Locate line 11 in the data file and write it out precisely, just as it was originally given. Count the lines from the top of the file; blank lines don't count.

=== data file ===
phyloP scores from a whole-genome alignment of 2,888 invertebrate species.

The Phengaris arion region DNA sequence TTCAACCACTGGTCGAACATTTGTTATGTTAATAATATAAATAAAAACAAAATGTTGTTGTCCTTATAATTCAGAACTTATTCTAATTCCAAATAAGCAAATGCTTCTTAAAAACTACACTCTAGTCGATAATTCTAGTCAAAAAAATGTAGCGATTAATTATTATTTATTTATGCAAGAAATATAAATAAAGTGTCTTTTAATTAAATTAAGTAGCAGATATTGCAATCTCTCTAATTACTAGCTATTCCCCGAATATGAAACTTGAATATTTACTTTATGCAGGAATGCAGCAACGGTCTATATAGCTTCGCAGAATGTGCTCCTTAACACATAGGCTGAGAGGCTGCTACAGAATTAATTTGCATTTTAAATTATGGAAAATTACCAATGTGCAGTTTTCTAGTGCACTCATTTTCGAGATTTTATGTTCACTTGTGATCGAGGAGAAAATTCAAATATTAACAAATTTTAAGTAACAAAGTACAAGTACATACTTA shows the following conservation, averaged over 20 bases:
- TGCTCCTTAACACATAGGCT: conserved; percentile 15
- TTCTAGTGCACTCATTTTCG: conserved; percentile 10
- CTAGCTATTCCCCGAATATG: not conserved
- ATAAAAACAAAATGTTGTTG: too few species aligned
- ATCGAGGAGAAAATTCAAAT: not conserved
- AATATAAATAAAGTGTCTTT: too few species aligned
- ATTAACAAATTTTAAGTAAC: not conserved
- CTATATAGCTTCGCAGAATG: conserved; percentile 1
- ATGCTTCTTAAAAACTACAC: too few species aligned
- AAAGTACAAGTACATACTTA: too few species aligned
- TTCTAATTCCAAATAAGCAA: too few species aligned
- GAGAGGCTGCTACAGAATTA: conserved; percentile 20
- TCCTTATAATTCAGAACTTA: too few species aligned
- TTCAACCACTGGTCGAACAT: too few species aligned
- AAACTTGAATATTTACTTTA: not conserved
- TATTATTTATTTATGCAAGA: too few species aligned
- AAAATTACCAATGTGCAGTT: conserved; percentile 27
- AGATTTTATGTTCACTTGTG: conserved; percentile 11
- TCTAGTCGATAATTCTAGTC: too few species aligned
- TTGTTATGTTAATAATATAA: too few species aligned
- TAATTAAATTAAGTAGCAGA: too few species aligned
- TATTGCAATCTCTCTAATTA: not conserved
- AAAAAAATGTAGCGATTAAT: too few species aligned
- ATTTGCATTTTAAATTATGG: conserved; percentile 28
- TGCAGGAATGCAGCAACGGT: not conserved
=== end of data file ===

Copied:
- ATGCTTCTTAAAAACTACAC: too few species aligned